Still, says Connolly, allegations of an affair, if true, carry the same description that Clinton applied to his affair with Monica: "It has the appearance of being inappropriate to it, and a lot of people would say it's absolutely inappropriate."
Annette Galik has been a most unconventional family law jurist since she was elected as a reform candidate in 1994. She campaigned on a commitment to cleaning out a court system known for its incestuous ties between judges and the lawyers who practiced there. She has been backed consistently by Republican morality crusader Dr. Steven Hotze, who is again endorsing her in the current election.
But after elected to the bench, reformer Galik took thousands of dollars in campaign contributions from lawyers whose firms had cases in her court.
Court observers began questioning Galik's judgment early on, when she accepted free plane tickets, hotel lodging and meals from Hotze to attend a prayer breakfast he sponsored in Austin for the gubernatorial inaugural of George W. Bush.
Just as quickly, Galik had problems in her relationship with fellow family court judges. Shortly after assuming the judgeship in 1995, she was elected by the nine-judge group as their administrative judge. Within months, five of the judges signed a letter asking for her resignation. They claimed that Galik had excluded the other jurists from deliberations about court matters, and had taken actions without consulting them.
Judge Jim Squier told commissioners court Galik had requested the remodeling of several floors of the Family Law Center unilaterally, without consulting fellow judges who worked on those floors. Other judges complained that Galik had lobbied the Legislature to get a change in state law that would allow her to hire a person who lived outside the county as associate judge in her court. In the process, Galik told legislators she had the approval of other judges to lobby for the change, when she had never consulted them. It turned out that Galik had already appointed an out-of-county associate judge, in violation of the existing state law.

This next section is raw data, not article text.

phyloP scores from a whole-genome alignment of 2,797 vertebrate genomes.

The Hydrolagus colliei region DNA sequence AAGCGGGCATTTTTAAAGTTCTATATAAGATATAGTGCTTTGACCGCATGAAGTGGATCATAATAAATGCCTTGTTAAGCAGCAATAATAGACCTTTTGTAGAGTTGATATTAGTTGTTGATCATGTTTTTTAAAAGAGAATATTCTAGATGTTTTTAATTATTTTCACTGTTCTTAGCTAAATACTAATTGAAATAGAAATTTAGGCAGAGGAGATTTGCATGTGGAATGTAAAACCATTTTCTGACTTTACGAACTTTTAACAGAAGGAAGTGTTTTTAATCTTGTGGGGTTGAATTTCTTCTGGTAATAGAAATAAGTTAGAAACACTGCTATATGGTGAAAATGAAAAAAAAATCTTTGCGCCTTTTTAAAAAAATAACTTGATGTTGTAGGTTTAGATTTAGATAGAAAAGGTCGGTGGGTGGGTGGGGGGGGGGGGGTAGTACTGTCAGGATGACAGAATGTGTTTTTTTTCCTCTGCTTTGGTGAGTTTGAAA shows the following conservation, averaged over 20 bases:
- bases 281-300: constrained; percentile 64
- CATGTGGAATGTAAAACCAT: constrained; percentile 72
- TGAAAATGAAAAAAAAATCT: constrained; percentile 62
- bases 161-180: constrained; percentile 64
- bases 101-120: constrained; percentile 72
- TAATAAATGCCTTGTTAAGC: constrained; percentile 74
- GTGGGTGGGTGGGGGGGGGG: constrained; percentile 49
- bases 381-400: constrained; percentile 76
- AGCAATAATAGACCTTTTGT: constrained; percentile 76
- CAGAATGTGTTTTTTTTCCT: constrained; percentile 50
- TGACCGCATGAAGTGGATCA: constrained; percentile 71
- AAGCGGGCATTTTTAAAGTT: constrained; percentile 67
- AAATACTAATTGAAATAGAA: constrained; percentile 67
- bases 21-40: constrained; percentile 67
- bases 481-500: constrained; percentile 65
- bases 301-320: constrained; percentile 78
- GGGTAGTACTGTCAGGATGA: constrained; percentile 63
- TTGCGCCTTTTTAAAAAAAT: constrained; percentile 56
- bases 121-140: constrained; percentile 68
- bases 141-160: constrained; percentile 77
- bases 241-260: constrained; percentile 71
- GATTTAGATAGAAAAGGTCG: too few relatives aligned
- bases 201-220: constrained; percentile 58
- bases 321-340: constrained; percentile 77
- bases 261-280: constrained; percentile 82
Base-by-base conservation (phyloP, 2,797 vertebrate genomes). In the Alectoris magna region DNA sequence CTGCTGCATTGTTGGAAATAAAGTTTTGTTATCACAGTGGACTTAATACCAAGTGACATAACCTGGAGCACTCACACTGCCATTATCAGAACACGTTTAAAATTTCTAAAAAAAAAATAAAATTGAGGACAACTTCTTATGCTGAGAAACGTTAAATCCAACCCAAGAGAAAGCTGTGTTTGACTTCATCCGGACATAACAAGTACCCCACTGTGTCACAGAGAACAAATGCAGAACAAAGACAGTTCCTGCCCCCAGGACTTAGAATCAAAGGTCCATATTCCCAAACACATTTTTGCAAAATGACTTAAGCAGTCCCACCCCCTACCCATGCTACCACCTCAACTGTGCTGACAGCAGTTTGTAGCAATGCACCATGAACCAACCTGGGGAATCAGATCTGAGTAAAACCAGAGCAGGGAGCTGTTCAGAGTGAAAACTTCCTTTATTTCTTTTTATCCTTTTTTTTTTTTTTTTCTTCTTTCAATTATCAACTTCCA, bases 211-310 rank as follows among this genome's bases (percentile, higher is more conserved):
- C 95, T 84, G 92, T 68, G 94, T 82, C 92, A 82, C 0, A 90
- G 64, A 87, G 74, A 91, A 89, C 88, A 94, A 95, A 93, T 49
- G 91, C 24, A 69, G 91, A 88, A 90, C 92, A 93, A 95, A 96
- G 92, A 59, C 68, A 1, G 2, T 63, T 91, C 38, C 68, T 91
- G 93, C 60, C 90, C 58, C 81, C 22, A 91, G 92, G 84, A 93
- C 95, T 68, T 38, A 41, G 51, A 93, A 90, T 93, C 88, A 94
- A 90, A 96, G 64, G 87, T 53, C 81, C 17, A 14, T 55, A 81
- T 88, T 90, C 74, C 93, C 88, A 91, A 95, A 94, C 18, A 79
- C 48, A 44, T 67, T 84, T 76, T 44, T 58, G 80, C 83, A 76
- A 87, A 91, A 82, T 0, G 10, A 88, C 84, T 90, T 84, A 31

Under pressure, Galik resigned as administrative judge and Squier was unanimously elected to replace her.
In recent years, Galik listed as campaign contributions entertainment provided by casinos, including Player's Island Casino in Lake Charles, Louisiana, and Orleans Casino in Nevada. In early 1997, she reported a $3,000 in-kind contribution of a carpet from Parvizian Oriental Rugs, plus one-week accommodations at private homes in Lake Tahoe and Puerto Vallarta, courtesy of the law firm of Bruman and Baer. Former Metro chairman Billy Burge donated a week's accommodations in Galveston.
Most recently, Democrats filed a series of complaints with the Harris County district attorney alleging Galik took campaign contributions outside the mandated time limits preceding and following elections, accepted corporate contributions, including those from the above-mentioned casinos, and accepted contributions above the legal limits.
"I think the Democratic Party and Sue Schechter should be ashamed of themselves," retorts Galik, who denies she's done anything wrong. "If there was some sloppy bookkeeping, that will be taken care of." As for the corporate contributions from casinos, Galik explains that as just another reporting error, and says the casino contributions actually came from individuals -- even though they were reported as received from the casinos themselves. "This is just another smear," declared the judge.
Schechter is not so willing to accept that explanation. "I think all the complaints are valid and will be proven right in a court of law," says the chairman, who turned material supporting the complaints over to the district attorney.